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John Paul Jones
Jones in 2010
Background information
Birth name John Richard Baldwin
Also known as
  • JPJ
  • Jonesy
Born 3 January 1946 (1946-01-03) (age 73)
Sidcup, Kent, England
Genres Rock
Occupations
  • Musician
  • songwriter
  • arranger
  • film composer
  • producer
  • actor
Instruments
Years active 1961–present
Labels
  • Discipline Global Mobile
  • Atlantic
  • Swan Song
Associated acts

John Richard Baldwin (born 3 January 1946), better known by his stage name John Paul Jones, is an English multi-instrumentalist, songwriter, composer, arranger and record producer. Prior to joining with his colleague Jimmy Page in 1968 to form Led Zeppelin, Jones had established himself as an accomplished session man and musical arranger, enjoying significant respect from a variety of singers, songwriters, producers, and bands.

However, Jones is best known as the bassist for the band organized by Page, which included vocalist Robert Plant and drummer John Bonham, the English rock band Led Zeppelin. After the 1980 dissolution of Led Zeppelin in the wake of John Bonham's death, Jones developed a solo career and has collaborated with several other musicians across a wide variety of genres.

A versatile musician, Jones also plays organ, guitar, koto, lap steel guitars, mandolin, banjo, upright bass, autoharp, violin, ukulele, sitar, cello, continuum and recorder.

Early years

John started playing the Piano when he was six years old. His father, Joe Baldwin was his teacher. When he was 15 Jones joined his first band called The Deltas. In 1962 Jones joined a band called The Shadows. The Shadows had one hit song called Diamonds, which an artist named Jimmy Page had helped write.

Led Zeppelin

Barack Obama speaks to Led Zeppelin
United States President Barack Obama speaks with the surviving members of Led Zeppelin – John Paul Jones, Robert Plant and Jimmy Page 2012

During his time as a session player, Jones often crossed paths with guitarist Jimmy Page, a fellow session veteran. In June 1966, Page joined The Yardbirds. The following winter Jones expressed to Page a desire to be part of any projects the guitarist might be planning. Later that year, The Yardbirds disbanded, leaving Page to complete previously booked Yardbirds dates in Scandinavia and find new musicians for the group. Jones, at the suggestion of his wife, asked Page about the vacant position, and the guitarist eagerly invited Jones to collaborate.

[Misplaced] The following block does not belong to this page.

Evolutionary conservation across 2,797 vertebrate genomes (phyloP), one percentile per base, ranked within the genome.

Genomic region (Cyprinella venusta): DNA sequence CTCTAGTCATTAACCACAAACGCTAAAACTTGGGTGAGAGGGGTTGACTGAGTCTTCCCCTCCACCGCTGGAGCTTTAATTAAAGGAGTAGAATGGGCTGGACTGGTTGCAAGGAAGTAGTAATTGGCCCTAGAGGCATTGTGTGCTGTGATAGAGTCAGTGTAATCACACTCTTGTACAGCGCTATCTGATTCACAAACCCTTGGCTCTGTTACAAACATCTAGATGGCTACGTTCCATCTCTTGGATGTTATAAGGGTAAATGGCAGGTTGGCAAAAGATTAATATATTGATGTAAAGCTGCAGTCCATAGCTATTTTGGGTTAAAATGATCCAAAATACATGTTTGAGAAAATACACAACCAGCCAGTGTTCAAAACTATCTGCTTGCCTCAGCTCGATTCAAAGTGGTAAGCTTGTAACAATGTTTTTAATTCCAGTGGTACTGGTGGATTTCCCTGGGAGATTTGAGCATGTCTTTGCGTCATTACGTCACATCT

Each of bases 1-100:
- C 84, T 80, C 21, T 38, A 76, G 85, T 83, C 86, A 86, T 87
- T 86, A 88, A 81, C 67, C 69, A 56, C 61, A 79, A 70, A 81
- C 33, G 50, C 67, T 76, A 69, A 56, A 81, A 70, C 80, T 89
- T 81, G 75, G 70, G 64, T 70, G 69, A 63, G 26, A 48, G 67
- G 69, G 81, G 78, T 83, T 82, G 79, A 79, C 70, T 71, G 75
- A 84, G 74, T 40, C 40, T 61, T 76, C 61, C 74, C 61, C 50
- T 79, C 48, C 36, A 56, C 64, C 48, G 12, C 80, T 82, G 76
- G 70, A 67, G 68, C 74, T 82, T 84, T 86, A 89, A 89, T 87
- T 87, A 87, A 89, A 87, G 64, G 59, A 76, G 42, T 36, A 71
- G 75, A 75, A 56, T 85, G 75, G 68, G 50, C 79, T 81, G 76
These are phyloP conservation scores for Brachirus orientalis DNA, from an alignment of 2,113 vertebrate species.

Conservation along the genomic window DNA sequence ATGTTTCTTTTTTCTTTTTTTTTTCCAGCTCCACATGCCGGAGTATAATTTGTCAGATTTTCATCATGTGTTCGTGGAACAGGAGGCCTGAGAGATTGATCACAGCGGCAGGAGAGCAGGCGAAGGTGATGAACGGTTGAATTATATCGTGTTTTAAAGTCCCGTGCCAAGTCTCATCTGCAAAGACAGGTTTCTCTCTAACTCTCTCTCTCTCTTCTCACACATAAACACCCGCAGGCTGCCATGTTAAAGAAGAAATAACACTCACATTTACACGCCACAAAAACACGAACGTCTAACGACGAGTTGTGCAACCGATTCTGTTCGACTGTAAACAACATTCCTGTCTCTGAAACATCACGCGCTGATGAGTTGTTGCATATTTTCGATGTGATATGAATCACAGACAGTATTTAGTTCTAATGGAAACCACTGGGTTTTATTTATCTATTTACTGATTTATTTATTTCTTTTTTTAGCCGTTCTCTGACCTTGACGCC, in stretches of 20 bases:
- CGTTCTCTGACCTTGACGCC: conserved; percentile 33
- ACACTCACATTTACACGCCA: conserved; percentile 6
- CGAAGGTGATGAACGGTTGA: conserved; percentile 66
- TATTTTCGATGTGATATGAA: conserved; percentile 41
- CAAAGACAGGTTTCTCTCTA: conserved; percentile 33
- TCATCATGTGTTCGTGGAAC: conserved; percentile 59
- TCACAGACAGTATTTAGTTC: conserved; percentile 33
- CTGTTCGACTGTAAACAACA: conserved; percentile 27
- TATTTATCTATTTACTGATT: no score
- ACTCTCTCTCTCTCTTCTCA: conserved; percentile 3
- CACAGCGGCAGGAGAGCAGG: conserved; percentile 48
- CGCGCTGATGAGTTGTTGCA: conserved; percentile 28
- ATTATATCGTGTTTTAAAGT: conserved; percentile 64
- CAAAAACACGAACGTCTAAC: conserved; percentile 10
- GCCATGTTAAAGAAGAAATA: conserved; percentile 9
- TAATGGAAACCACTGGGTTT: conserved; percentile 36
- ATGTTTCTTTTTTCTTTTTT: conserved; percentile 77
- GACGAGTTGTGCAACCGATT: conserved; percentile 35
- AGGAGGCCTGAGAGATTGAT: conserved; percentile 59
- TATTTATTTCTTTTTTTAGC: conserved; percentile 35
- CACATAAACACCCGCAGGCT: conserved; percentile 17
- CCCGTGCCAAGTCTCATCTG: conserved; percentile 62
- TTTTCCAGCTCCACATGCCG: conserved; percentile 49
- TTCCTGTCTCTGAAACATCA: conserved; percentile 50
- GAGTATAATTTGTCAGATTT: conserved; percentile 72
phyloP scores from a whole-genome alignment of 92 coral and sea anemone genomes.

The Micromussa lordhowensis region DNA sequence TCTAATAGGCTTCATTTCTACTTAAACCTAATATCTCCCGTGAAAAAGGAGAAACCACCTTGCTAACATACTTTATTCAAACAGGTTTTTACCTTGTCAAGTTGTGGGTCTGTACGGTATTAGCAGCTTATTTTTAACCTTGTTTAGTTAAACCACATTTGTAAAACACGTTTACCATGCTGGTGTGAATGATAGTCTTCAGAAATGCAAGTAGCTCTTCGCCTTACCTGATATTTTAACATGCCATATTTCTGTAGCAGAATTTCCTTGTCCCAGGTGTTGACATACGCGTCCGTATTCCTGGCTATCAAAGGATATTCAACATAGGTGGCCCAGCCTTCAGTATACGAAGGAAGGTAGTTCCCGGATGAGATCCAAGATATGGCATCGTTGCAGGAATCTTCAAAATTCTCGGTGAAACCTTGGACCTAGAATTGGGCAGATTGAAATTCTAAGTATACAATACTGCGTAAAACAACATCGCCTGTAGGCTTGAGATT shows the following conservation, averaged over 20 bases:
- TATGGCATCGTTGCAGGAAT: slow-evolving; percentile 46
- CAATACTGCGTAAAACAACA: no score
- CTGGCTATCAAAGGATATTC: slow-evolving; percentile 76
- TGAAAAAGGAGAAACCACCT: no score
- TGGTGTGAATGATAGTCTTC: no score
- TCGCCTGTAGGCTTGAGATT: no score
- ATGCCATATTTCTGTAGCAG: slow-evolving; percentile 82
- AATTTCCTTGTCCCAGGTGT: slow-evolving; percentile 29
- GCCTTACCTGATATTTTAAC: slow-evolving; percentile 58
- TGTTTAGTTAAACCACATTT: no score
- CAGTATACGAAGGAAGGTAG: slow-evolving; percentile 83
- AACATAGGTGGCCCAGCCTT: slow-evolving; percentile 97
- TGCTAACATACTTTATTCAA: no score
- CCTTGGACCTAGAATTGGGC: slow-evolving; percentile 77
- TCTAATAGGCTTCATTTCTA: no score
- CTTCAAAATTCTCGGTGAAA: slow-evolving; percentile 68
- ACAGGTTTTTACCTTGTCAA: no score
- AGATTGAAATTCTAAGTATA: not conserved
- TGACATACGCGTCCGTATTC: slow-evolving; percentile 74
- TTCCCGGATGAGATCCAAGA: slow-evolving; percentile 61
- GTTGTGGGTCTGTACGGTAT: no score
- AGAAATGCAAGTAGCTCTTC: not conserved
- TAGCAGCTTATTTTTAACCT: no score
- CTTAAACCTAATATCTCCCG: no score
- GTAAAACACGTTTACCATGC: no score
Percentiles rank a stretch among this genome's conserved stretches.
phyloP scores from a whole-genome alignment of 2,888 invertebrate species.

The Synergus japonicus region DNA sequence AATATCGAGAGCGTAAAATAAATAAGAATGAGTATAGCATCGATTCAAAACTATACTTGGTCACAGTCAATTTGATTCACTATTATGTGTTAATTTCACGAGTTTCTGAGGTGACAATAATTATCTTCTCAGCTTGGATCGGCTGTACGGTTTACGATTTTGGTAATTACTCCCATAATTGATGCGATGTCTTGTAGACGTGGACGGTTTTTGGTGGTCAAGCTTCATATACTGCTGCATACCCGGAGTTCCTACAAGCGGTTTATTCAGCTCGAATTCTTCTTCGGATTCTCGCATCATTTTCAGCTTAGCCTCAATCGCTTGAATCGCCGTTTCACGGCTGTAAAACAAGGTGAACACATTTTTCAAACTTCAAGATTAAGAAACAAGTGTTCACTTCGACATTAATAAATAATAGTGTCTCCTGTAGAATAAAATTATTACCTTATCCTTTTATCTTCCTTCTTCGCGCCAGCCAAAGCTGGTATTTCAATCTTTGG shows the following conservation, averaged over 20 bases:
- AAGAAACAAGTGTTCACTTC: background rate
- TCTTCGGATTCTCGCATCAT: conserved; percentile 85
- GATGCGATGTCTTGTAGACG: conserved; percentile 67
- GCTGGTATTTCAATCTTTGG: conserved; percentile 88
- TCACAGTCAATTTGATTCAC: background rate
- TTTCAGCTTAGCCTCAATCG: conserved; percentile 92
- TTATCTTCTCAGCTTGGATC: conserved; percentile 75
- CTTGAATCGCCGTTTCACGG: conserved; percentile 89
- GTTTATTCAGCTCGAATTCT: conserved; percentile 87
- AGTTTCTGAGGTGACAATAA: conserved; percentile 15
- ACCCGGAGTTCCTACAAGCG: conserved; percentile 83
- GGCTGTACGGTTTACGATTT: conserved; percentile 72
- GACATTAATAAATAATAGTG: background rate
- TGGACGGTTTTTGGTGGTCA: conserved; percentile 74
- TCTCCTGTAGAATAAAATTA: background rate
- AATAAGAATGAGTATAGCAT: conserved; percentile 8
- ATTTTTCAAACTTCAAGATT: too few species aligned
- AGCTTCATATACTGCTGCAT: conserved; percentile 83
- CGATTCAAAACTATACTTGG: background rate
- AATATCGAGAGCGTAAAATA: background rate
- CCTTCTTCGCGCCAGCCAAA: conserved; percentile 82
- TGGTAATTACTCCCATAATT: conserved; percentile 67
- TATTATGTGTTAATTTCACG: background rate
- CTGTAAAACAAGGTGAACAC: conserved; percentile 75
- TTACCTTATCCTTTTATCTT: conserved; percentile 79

Vocalist Robert Plant and drummer John Bonham joined the two to form a quartet. Initially dubbed the "New Yardbirds" for the Scandinavian dates, the band soon became known as Led Zeppelin.

Legacy

John-Paul-Jones2
John Paul Jones

Jones is widely considered to be a highly influential and important bassist, keyboardist, and arranger in the history of rock music. Many notable rock bassists have been influenced by Jones, including John Deacon of Queen, Tom Hamilton of Aerosmith, Geddy Lee of Rush, Steve Harris of Iron Maiden, Flea of Red Hot Chili Peppers, Gene Simmons of Kiss, and Krist Novoselic of Nirvana.

Music publications and magazines have ranked Jones among the best rock bassists of all time. He was named the best bassist on Creem Magazine's 1977 Reader Poll. In 2000, Guitar magazine ranked him third in the "Bassist of the Millennium" readers' poll.

In October 2010, Jones was awarded a "Gold Badge Award" by The British Academy of Songwriters, Composers and Authors for his outstanding contribution to Britain's music and entertainment industry. On 10 November 2010, he was honoured with the "Outstanding Contribution Award" at the Marshall Classic Rock Roll of Honour Awards.

Personal life

Jones married his wife, Maureen, in 1967, and they have been together ever since, currently residing in West London. They have three daughters. According to The Sunday Times Rich List Jones' net worth was £40 million as of 2009.

Images for kids


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